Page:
The Nigeria Employers’ Consultative Association (NECA) says elimination of child labour in Nigeria is achievable only with concerted efforts by major stakeholders.
NECA’s Director-General, Dr Timothy Olawale, made the assertion in an interview with the News Agency of Nigeria (NAN) on Friday in Lagos.
He said governments, employers, labour, parents and guardians should work together to achieve it, adding that the “bottle necks” and causes of child rights abuse should be collectively addressed.
Olawale said elimination of poverty, high unemployment worsened by the COVID-19 pandemic, and bad cultural practices, among others, was crucial to elimination of child labour.
“Furthermore, an enabling business environment provided by government will encourage generation of sustainable and decent jobs which will eliminate the need for child labour,” he said.
The director-general noted that child labour practices thrived more in the informal sector and NECA’s concern for it was borne out of its prevalence.
He said in spite of decades of international work, legislations on prohibition of child labour and concerted efforts to eliminate it at all levels of society, there were still cases of use of children for hazardous work.
“Recent reports indicate that a good number of Nigerian children now work in the growing mining industries in the northern and south-western parts of Zamfara and other states.
“This practice contravenes the International Labour Organisation (ILO) and Child Labour Convention 138 on the Minimum Age for Admission to Employment.
“In spite of the laws, child labour has continued to grow among organisations and individuals who secretly employ young persons in their mining industries and mining sites,” he said.
Olawale said that NECA and ILO had agreed to collaborate to accelerate progress on elimination of child labour in cocoa, artisanal and small-scale gold mining supply chains in Nigeria.
He said this would be done through Accelerating Action for Elimination of Child Labour in supply chains in Africa (ACCEL Africa Project).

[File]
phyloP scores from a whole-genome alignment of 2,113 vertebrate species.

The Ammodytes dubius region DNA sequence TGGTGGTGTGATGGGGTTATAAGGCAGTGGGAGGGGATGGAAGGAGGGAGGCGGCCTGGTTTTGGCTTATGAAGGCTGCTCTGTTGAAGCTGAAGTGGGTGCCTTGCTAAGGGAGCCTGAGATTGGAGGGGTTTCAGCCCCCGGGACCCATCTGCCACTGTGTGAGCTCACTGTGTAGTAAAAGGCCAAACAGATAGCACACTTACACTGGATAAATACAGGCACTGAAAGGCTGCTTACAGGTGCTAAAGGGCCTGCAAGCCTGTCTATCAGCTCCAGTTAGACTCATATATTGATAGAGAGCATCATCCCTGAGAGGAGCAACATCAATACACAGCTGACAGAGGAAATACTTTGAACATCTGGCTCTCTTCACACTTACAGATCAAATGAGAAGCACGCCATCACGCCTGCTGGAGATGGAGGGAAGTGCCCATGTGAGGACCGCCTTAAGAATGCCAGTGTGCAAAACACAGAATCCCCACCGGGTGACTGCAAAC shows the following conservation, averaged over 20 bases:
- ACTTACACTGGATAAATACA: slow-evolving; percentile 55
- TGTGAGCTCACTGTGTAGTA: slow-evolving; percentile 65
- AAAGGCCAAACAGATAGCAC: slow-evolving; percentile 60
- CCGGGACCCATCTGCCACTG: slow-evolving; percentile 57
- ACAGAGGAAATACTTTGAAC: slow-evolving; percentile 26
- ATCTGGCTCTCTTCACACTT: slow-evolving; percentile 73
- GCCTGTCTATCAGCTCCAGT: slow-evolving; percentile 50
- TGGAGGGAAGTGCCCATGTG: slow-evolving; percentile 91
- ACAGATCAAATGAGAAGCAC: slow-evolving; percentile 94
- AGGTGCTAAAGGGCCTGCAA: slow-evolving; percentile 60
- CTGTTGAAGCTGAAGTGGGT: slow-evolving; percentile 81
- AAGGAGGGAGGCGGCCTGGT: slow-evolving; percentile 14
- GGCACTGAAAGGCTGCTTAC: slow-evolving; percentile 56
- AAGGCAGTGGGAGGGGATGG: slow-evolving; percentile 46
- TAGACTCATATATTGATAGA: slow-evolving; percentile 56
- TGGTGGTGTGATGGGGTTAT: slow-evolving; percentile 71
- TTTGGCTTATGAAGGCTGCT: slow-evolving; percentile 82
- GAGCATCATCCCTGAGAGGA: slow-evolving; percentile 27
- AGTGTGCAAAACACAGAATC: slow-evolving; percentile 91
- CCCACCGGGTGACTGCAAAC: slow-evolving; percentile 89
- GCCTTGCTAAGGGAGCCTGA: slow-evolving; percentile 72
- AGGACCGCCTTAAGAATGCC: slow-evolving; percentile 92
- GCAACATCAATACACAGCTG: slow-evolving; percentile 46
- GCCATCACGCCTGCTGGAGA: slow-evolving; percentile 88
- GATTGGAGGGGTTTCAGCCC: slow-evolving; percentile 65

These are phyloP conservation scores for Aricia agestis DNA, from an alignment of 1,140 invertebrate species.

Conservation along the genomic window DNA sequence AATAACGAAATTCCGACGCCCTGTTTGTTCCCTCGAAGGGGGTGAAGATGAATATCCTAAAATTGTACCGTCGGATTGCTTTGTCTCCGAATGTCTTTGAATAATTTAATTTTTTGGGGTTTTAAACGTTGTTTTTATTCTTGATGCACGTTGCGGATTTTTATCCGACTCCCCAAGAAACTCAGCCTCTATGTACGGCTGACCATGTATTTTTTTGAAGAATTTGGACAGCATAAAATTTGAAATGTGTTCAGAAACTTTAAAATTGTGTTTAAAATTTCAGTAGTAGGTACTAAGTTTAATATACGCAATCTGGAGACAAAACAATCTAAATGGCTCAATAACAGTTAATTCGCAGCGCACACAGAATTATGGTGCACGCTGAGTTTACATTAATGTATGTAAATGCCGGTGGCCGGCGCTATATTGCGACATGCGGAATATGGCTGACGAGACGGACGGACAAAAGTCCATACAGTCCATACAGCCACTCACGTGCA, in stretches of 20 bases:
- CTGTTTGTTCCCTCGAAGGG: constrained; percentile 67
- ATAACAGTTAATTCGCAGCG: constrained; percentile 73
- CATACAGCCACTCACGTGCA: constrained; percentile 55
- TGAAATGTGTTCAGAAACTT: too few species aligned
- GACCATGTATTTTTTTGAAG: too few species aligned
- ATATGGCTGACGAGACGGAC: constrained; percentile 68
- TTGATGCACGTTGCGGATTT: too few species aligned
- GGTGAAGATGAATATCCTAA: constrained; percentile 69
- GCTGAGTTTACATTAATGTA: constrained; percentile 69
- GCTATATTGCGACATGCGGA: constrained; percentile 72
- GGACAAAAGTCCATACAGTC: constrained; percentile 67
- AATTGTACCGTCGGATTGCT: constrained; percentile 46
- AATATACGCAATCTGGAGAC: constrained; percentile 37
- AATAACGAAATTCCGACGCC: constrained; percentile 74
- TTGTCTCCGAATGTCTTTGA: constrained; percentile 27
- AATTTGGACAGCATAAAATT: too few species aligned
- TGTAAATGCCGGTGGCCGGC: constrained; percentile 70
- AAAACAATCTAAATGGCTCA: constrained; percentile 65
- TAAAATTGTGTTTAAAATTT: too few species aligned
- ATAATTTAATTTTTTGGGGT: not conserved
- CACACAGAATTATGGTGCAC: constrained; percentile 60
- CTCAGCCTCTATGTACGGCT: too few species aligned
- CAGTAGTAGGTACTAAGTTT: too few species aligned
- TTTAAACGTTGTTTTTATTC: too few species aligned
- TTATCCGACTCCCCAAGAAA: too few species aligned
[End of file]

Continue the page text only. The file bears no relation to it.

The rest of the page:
According to him, the project will work on public policy and good governance, empowerment and representation, partnership as well as knowledge sharing among supply chain actors.
“Although the project has national coverage, NECA will be executing a series of programmes to strengthen institutional capacity of the private sector and the employers’ associations in the cocoa and mining sectors.
“The programmes include advocacy meetings, capacity building programmes, formalisation of the associations in the mining and cocoa sectors to institutionalise fair labour practices.
“Others are surveys to ascertain the Knowledge, Aptitudes and Practices (KAP) of the private sector.
“Furthermore, a Code of Conduct will be developed to guide activities and operations of the private sector on child labour,” Olawale said.
NAN reports that latest global estimates indicate that the number of children in child labour has risen to 160 million worldwide, an increase of 8.4 million children in the last four years.
This is contained in a recent joint publication on “Child Labour: Global Estimates 2020 Trends and the Road Forward” by the United Nations Children’s Fund and International Labour Organisation.
The report warns that global progress to end child labour has stalled for the first time in 20 years. (NAN)